For years, the 27.5 inch wheel was the standard on the mountain. And even though 29ers are popular, there remains a devoted class of mountain bikers who prefer the old-fashioned 27.5 inch wheel. The reason for this is usually related to bike handling and the ability to pick your way through rougher terrain instead of just trying to roll over it. Many bike brands still make models specifically for 27.5 inch wheels. Additional benefits of 27.5 wheels are less weight and usually a more stiff rim.

One wheel preference is a mixed build - often called a mullet build - where riders use a 29 inch wheel in front and a 27.5 inch wheel in back. It’s a matter of rider preference, of course, as some riders like the responsiveness of a 27.5 inch wheel in back and the obstacle clearance the 29 inch front wheel offers.



These wheels used to be virtually the only wheels on mountain bikes. They were everywhere. Slowly, they became less popular as 27.5 and 29 inch wheels took over the market. Still, you’ll find 26 inch wheels on older bikes as well as bikes for youngsters. BMX bikes also frequently use 26 inch wheels for their quick response under demanding conditions. In more rugged terrain, 26 inch wheels might sometimes get too deep into holes and rock gardens for your taste and require significant effort to ride through the rough stuff. One real drawback to riding 26 inch wheels is it’s becoming hard to find parts and tires for the wheels at many bike shops.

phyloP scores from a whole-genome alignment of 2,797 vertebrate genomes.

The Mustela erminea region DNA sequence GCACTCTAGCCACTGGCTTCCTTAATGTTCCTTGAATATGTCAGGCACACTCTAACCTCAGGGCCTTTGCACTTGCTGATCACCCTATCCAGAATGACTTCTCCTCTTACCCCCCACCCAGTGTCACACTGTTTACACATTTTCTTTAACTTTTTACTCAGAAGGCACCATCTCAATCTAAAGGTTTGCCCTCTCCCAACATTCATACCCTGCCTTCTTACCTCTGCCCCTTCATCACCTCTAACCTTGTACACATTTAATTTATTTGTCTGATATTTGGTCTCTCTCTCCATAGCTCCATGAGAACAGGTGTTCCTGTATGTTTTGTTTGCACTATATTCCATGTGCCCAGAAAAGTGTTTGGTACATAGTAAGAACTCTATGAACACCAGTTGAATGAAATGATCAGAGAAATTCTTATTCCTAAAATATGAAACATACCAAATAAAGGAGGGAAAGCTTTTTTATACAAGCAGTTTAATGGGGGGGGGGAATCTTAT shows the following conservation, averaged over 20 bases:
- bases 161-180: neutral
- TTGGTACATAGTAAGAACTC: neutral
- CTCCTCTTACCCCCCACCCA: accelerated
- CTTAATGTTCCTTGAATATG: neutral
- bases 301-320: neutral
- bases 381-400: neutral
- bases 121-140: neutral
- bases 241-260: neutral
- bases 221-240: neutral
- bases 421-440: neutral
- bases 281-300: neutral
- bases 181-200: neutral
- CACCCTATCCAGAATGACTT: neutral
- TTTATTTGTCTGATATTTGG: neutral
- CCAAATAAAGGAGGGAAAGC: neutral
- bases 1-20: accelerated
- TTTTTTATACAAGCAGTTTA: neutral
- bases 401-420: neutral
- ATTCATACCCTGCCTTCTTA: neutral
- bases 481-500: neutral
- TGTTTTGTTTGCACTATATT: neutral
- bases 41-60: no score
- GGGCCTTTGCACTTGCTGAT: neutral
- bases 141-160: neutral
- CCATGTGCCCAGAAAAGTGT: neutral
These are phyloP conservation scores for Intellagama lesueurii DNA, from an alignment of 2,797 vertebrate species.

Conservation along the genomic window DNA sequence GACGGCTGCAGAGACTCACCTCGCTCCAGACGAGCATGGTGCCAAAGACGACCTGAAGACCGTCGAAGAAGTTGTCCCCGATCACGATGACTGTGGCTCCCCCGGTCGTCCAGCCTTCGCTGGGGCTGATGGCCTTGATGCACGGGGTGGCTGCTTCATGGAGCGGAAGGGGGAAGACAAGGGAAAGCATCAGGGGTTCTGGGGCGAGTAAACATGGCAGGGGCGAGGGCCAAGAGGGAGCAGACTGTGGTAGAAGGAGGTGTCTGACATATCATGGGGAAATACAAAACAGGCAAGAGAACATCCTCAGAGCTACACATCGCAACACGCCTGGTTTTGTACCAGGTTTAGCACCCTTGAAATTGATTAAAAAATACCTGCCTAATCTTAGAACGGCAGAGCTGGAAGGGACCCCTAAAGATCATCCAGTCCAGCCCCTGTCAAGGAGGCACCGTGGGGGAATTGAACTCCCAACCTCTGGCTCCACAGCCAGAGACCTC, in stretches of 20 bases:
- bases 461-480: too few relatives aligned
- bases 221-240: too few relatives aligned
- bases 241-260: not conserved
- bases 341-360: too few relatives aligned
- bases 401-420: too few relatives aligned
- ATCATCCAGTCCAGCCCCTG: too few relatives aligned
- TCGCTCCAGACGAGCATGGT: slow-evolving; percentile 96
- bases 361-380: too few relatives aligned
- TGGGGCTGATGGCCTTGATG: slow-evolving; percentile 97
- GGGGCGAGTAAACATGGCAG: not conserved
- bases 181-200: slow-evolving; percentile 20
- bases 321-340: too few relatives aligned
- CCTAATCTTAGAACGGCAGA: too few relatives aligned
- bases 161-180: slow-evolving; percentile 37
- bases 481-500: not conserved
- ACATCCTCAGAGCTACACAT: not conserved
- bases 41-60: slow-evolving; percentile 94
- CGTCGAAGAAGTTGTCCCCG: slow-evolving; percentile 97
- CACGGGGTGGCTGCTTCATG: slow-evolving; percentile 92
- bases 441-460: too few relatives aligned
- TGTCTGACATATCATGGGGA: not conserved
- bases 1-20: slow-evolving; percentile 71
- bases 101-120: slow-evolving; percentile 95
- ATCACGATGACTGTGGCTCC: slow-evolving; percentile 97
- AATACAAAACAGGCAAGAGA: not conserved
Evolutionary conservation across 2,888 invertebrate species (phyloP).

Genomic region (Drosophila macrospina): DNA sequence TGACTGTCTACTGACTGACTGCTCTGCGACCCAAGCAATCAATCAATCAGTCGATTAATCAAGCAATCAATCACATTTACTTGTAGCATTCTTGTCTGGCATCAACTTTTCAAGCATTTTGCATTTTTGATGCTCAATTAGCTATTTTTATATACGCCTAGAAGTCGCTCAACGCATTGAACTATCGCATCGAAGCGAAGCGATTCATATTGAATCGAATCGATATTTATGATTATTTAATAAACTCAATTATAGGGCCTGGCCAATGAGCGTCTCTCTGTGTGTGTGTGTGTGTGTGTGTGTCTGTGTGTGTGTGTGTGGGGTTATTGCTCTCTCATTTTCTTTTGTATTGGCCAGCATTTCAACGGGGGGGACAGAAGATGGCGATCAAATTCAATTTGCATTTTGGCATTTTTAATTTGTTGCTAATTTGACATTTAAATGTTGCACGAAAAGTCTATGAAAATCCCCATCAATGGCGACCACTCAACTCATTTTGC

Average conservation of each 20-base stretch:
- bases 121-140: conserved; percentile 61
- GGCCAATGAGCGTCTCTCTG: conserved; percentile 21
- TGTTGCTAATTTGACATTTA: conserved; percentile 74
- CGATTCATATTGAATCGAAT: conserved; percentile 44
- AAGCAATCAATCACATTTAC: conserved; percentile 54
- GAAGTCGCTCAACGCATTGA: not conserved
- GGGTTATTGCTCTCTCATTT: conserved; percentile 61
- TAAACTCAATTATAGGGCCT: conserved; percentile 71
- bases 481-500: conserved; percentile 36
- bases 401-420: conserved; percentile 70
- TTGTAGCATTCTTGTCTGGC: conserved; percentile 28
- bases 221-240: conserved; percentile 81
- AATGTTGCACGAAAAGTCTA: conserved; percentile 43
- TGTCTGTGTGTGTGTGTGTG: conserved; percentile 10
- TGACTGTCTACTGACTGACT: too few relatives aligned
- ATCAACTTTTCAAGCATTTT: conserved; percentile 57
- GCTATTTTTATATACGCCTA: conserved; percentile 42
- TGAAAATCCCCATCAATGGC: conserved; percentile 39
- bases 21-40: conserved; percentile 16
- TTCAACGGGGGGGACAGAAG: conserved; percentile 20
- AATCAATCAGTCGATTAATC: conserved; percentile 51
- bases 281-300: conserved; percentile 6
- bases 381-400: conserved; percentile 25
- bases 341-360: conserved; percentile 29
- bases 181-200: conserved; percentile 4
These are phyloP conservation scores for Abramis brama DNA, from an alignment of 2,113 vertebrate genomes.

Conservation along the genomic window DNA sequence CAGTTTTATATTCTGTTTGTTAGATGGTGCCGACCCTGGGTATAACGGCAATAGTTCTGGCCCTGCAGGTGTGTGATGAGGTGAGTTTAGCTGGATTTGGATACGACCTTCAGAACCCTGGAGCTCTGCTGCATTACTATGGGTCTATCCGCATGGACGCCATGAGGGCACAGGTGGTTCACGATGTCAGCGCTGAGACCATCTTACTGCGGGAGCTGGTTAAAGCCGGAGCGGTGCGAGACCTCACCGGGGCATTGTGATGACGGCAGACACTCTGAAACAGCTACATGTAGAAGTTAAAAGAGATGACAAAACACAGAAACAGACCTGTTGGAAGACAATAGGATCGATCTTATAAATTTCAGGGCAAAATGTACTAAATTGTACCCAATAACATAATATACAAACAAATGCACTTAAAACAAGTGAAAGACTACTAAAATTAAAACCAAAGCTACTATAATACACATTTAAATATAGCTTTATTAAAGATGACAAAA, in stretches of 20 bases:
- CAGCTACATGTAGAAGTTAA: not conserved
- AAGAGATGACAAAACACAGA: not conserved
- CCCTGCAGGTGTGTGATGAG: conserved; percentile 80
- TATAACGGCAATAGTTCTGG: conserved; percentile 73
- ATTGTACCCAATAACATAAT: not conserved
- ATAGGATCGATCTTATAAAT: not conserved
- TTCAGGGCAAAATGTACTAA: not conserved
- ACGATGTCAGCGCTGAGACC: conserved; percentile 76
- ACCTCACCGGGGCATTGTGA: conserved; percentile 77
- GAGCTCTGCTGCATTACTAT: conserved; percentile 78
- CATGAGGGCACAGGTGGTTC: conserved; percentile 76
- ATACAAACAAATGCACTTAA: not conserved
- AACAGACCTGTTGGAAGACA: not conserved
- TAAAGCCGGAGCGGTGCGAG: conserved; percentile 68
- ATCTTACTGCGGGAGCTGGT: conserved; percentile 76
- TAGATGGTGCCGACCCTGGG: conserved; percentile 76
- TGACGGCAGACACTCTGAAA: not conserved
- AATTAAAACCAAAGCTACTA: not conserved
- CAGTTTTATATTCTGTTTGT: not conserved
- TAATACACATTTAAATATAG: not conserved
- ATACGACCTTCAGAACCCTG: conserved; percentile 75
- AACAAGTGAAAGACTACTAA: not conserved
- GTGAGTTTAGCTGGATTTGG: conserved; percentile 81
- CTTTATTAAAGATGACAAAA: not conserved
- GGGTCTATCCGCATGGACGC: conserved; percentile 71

Fat tire bikes

Fat Tire Bikes

A relatively new entry to the cycling market are Fat Bikes. Ridden on snow or sand - or just around town for some people - Fat Bikes have gigantic tire widths to prevent the wheels from digging too deeply into the soft surfaces of snowy roads or sandy beaches. Accordingly, the rims are much wider than other bikes. With tire widths up to six inches to help keep you afloat on powder trails, the rims and wheels don’t need to be as large and you’ll usually find 26 inch wheels and occasionally 27.5 inch wheels on fat bikes. Tires are pretty hefty in profile and roll with lower tires pressure in order to stay supple and responsive to the road or trail surface.

Kids bikes


Small kids ride small bikes and small bikes have small wheels. Makes sense, right? Depending on the age and/or size of the young cyclist in your life, you’ll find wheels ranging from 10 inches on balance bikes to 24 inches on bikes for tweenagers who like to ride bigger hills or to and from school. In addition to just fitting the bike and rider size more appropriately, smaller wheels typically have more puncture resistant tires and are more stable as small riders learn balance and bike handling skills. On many youth bikes, you’ll see wheel size grow a couple of inches for each year the child grows until they’re riding 20 inch wheels for a couple of years and then transitioning to 24 inch wheels which are almost like the grownups ride.